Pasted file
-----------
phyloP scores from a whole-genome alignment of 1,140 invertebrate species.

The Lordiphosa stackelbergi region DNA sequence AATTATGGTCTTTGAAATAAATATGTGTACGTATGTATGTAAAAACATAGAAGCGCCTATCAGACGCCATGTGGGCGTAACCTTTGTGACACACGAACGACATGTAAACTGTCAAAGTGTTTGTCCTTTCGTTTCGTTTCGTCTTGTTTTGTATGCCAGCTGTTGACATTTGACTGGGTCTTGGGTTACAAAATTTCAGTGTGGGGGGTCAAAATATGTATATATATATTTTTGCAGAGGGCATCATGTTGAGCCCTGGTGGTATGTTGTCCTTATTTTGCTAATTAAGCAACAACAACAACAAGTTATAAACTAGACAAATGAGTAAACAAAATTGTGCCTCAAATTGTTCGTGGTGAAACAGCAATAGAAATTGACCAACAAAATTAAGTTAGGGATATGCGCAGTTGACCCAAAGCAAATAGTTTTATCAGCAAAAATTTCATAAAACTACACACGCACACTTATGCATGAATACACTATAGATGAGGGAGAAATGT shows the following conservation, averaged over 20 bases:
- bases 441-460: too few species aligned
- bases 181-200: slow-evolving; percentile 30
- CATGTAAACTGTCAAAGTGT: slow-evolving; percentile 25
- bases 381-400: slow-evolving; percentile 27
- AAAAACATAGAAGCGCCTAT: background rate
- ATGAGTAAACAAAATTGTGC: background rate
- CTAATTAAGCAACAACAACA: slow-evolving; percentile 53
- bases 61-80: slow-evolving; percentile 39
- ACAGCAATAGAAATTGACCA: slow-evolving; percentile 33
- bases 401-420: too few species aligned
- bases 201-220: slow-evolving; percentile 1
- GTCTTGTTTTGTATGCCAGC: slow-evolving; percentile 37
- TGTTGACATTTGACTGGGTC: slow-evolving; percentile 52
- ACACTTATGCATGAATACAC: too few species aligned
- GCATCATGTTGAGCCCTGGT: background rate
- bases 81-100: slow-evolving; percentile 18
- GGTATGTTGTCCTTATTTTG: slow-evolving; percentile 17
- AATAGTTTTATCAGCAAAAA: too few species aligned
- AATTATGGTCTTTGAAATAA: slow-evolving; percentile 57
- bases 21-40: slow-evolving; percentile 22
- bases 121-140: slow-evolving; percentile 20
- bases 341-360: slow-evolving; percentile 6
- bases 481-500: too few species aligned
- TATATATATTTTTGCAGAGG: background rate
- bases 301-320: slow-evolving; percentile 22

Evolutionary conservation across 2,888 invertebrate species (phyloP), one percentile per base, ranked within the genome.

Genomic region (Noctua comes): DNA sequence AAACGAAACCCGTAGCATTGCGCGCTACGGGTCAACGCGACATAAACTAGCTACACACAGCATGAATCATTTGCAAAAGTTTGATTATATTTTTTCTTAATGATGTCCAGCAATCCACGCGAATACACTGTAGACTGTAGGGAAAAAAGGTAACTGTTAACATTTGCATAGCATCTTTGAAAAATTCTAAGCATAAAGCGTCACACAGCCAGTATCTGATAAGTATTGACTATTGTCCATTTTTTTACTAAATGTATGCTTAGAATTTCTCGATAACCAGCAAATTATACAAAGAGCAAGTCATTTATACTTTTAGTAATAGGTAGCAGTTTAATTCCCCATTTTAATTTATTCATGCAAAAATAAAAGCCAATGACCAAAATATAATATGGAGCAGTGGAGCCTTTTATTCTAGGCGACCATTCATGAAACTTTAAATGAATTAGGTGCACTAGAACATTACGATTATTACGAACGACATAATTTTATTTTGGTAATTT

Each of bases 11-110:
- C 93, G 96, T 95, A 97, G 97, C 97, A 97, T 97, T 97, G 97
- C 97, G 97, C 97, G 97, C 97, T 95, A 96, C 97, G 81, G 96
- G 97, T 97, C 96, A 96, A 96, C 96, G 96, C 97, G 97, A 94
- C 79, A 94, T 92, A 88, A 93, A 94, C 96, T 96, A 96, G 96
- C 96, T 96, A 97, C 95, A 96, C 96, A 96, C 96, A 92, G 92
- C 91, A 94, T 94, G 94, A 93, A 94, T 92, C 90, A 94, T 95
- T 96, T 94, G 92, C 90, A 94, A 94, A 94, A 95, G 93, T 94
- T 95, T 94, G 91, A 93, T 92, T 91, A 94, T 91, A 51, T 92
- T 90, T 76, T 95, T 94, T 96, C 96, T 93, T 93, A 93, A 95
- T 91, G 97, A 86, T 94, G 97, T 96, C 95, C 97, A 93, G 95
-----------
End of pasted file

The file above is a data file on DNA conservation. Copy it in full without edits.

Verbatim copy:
phyloP scores from a whole-genome alignment of 1,140 invertebrate species.

The Lordiphosa stackelbergi region DNA sequence AATTATGGTCTTTGAAATAAATATGTGTACGTATGTATGTAAAAACATAGAAGCGCCTATCAGACGCCATGTGGGCGTAACCTTTGTGACACACGAACGACATGTAAACTGTCAAAGTGTTTGTCCTTTCGTTTCGTTTCGTCTTGTTTTGTATGCCAGCTGTTGACATTTGACTGGGTCTTGGGTTACAAAATTTCAGTGTGGGGGGTCAAAATATGTATATATATATTTTTGCAGAGGGCATCATGTTGAGCCCTGGTGGTATGTTGTCCTTATTTTGCTAATTAAGCAACAACAACAACAAGTTATAAACTAGACAAATGAGTAAACAAAATTGTGCCTCAAATTGTTCGTGGTGAAACAGCAATAGAAATTGACCAACAAAATTAAGTTAGGGATATGCGCAGTTGACCCAAAGCAAATAGTTTTATCAGCAAAAATTTCATAAAACTACACACGCACACTTATGCATGAATACACTATAGATGAGGGAGAAATGT shows the following conservation, averaged over 20 bases:
- bases 441-460: too few species aligned
- bases 181-200: slow-evolving; percentile 30
- CATGTAAACTGTCAAAGTGT: slow-evolving; percentile 25
- bases 381-400: slow-evolving; percentile 27
- AAAAACATAGAAGCGCCTAT: background rate
- ATGAGTAAACAAAATTGTGC: background rate
- CTAATTAAGCAACAACAACA: slow-evolving; percentile 53
- bases 61-80: slow-evolving; percentile 39
- ACAGCAATAGAAATTGACCA: slow-evolving; percentile 33
- bases 401-420: too few species aligned
- bases 201-220: slow-evolving; percentile 1
- GTCTTGTTTTGTATGCCAGC: slow-evolving; percentile 37
- TGTTGACATTTGACTGGGTC: slow-evolving; percentile 52
- ACACTTATGCATGAATACAC: too few species aligned
- GCATCATGTTGAGCCCTGGT: background rate
- bases 81-100: slow-evolving; percentile 18
- GGTATGTTGTCCTTATTTTG: slow-evolving; percentile 17
- AATAGTTTTATCAGCAAAAA: too few species aligned
- AATTATGGTCTTTGAAATAA: slow-evolving; percentile 57
- bases 21-40: slow-evolving; percentile 22
- bases 121-140: slow-evolving; percentile 20
- bases 341-360: slow-evolving; percentile 6
- bases 481-500: too few species aligned
- TATATATATTTTTGCAGAGG: background rate
- bases 301-320: slow-evolving; percentile 22

Evolutionary conservation across 2,888 invertebrate species (phyloP), one percentile per base, ranked within the genome.

Genomic region (Noctua comes): DNA sequence AAACGAAACCCGTAGCATTGCGCGCTACGGGTCAACGCGACATAAACTAGCTACACACAGCATGAATCATTTGCAAAAGTTTGATTATATTTTTTCTTAATGATGTCCAGCAATCCACGCGAATACACTGTAGACTGTAGGGAAAAAAGGTAACTGTTAACATTTGCATAGCATCTTTGAAAAATTCTAAGCATAAAGCGTCACACAGCCAGTATCTGATAAGTATTGACTATTGTCCATTTTTTTACTAAATGTATGCTTAGAATTTCTCGATAACCAGCAAATTATACAAAGAGCAAGTCATTTATACTTTTAGTAATAGGTAGCAGTTTAATTCCCCATTTTAATTTATTCATGCAAAAATAAAAGCCAATGACCAAAATATAATATGGAGCAGTGGAGCCTTTTATTCTAGGCGACCATTCATGAAACTTTAAATGAATTAGGTGCACTAGAACATTACGATTATTACGAACGACATAATTTTATTTTGGTAATTT

Each of bases 11-110:
- C 93, G 96, T 95, A 97, G 97, C 97, A 97, T 97, T 97, G 97
- C 97, G 97, C 97, G 97, C 97, T 95, A 96, C 97, G 81, G 96
- G 97, T 97, C 96, A 96, A 96, C 96, G 96, C 97, G 97, A 94
- C 79, A 94, T 92, A 88, A 93, A 94, C 96, T 96, A 96, G 96
- C 96, T 96, A 97, C 95, A 96, C 96, A 96, C 96, A 92, G 92
- C 91, A 94, T 94, G 94, A 93, A 94, T 92, C 90, A 94, T 95
- T 96, T 94, G 92, C 90, A 94, A 94, A 94, A 95, G 93, T 94
- T 95, T 94, G 91, A 93, T 92, T 91, A 94, T 91, A 51, T 92
- T 90, T 76, T 95, T 94, T 96, C 96, T 93, T 93, A 93, A 95
- T 91, G 97, A 86, T 94, G 97, T 96, C 95, C 97, A 93, G 95